Last week I discussed some of the ideas of Yuval Harari. He uses atheistic evolutionism to justify all sorts of moral atrocities. If you didn’t get a chance to read that article, you can read it here. In this email, I want to expand upon why exactly Harari is lead to these conclusions, and what the alternative Catholic account is.

Harari points out at one point in Sapiens that all past cultures have believed that morality is woven into the fabric of the world. Just as a rock must fall downwards, so too ought a man not to kill another innocent man. It is certainly very true that all the ancient pagan religions and most ancient philosophies shared this in common with Christianity. Of course, there were many materialists and relativists in the ancient world, such as those we see Socrates engaging with, but Harari is mostly correct here.

However, Harari notes that (according to the principles of his atheistic evolutionism) there is no such moral law. Everything is as it was due to the blind forces of random mutation and natural selection. There is no scientifically detectable moral law. He thinks that moral laws are actually a fiction we come up with in order to live harmoniously with one another.

Harari is well aware of the shocking implications of this. For example, he notes that the liberal notion of human rights has to invent a fiction in order to justify itself. He is correct liberal rights are based upon a legal fiction. Harari incorrectly though thinks that this liberal notion of human rights is a continuation of Christian theology. However, the Catholic conception of rights are very different from the liberal view. It is this failure to address real rights that causes Harari’s view of ethics to fail.

As I have written about elsewhere, the liberal theory of rights is based upon Thomas Hobbes’s rejection of Genesis. It makes rights entirely disconnected from the natural law and justice. However, under the classical view of rights, right (ius in Latin) is the object of justice (iustitia). Rights came about because under the law, someone was owed something which was his due. If it was under the human law (law created by human governments), it was a merely legal right. If it was under the natural law, it was a natural right. So, for example, a parent has the natural right to raise their child because the child is owed the care of parents, and this obligation cannot be fulfilled without the right to do so. This right is not some arbitrary fiction but is rooted in what is necessary for the flourishing of human nature. (This is of course a highly oversimplified explanation of a complex topic. This excellent lecture from Pater Edmund Waldstein explains it in more detail.)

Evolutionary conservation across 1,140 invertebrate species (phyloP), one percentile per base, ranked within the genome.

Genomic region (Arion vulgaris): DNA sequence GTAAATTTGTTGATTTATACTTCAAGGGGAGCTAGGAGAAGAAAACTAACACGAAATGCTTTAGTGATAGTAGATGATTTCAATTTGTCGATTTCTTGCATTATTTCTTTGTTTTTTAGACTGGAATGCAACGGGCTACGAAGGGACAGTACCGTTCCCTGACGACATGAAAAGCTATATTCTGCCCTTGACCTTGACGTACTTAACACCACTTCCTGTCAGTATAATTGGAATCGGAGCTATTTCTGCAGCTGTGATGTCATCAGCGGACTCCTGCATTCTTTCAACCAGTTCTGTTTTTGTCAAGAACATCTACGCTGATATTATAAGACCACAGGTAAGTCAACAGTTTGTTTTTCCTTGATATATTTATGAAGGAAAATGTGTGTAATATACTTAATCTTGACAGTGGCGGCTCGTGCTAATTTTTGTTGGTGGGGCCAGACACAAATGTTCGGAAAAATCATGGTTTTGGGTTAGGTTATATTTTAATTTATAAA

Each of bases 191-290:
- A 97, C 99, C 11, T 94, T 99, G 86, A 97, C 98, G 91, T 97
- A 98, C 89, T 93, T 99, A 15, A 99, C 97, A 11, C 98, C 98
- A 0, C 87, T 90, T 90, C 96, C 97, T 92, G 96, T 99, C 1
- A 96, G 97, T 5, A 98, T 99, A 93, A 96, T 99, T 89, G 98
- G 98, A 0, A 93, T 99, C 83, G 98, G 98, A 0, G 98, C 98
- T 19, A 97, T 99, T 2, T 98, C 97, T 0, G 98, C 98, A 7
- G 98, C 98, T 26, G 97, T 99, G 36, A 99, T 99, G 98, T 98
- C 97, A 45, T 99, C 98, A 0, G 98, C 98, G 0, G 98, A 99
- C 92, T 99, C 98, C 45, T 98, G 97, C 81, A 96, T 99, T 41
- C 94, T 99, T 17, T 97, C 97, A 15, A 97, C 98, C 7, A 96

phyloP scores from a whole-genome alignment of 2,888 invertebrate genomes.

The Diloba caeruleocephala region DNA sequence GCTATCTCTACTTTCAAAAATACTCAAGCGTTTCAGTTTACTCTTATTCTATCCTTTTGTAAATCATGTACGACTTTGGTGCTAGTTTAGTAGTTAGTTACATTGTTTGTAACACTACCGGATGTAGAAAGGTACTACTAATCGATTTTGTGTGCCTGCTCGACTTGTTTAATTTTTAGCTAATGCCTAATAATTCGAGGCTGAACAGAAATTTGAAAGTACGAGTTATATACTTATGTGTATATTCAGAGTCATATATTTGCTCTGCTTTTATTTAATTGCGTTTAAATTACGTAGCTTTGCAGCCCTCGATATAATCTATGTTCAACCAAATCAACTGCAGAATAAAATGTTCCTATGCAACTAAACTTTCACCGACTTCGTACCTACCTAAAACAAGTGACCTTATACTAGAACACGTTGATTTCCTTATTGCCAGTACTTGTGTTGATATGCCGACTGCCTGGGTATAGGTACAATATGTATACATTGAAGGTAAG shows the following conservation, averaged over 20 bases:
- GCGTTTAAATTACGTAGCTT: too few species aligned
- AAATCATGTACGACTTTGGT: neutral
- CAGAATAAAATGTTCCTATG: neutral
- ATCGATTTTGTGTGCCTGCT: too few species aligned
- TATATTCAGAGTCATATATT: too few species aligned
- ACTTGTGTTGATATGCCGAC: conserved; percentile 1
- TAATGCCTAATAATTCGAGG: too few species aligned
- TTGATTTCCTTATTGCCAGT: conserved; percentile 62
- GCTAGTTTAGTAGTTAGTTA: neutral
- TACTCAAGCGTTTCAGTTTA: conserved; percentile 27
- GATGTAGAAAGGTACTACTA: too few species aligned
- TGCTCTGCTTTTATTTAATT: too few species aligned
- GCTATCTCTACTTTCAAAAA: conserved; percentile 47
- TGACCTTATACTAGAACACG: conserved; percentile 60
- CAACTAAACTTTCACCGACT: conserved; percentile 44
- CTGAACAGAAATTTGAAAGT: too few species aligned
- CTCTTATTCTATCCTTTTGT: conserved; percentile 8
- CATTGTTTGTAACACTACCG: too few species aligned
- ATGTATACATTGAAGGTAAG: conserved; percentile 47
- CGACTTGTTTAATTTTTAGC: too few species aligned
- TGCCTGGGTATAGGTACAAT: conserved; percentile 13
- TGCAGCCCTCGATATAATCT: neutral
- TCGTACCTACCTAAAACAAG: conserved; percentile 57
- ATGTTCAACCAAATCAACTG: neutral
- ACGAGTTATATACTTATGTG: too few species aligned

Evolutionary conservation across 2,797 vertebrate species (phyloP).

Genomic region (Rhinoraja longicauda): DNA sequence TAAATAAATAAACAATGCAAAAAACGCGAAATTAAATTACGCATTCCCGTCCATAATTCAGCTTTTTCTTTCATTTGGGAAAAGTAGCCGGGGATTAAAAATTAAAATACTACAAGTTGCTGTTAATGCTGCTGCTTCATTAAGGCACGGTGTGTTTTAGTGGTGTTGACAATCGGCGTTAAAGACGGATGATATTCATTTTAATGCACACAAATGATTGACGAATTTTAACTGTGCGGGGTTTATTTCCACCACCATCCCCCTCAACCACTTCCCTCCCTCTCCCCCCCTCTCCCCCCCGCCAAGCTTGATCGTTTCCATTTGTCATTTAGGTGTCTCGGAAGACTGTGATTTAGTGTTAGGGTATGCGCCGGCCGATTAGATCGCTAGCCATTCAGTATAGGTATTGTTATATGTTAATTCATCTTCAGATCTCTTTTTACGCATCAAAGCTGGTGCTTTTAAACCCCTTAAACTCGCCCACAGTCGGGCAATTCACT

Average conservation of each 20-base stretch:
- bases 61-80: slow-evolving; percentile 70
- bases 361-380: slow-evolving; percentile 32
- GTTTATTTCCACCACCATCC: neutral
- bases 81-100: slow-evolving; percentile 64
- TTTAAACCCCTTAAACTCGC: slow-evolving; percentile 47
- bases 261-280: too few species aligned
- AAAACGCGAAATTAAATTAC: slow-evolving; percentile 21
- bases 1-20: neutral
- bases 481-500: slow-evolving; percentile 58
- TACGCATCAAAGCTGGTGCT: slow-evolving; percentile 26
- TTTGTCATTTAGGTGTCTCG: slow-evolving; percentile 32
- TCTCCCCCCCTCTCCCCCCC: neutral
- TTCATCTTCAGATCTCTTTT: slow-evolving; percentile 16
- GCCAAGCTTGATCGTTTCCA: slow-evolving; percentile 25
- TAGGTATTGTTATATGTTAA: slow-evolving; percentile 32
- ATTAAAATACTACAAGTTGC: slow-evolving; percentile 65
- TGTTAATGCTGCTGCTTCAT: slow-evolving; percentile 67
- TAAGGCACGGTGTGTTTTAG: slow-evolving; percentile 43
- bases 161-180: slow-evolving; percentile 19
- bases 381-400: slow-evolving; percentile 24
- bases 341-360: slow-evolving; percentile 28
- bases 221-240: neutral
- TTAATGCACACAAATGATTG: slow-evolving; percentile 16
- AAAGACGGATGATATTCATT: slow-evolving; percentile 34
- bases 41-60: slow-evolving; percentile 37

Natural right then requires natural law. St. Thomas Aquinas explains the different types of law in detail in the Prima Secundae of the Summa Theologica. In God’s mind, there is an eternal moral law. When God creates the world, he also created a morally law within the world. That is, through reasoning about our human nature and what tends to the wellbeing of our nature, we can discern moral truths. Since some truths (such as the Incarnation) cannot be known by reason, and even the natural law may be misunderstood, God also gave a divine law through the prophets and apostles. Finally, since the natural law does not specify everything (such as what color a stop sign should be), God requires governments to make human laws. However, a genuine human law must be in line with the natural law. Otherwise, it is not a law at all.

The natural law then is directly tied with human flourishing. It is what enables us to be virtuous people by directing us to the good and away from evil. It is also the only foundation for human rights because those rights are grounded in nature and ordered to an end. It is important to understand that the natural law is what is good for human nature. At one point, Harari argues that there is nothing wrong with homosexual acts because they are found among animals and are therefore natural. This attacks a strawman though. Homosexual acts are unnatural because they go against the proper use of our faculties and are therefore not conducive to human flourishing.

We can also see now why Harari thinks that morality is a fiction: he lacks the doctrine of creation. If there is no creation, and therefore no Creator, then there is no moral law created in the universe. Any moral law would have to be an imposition from outside, such as a fiction made up by humans. Once we realize God did create the world though, then we can reclaim true morality and the natural law.

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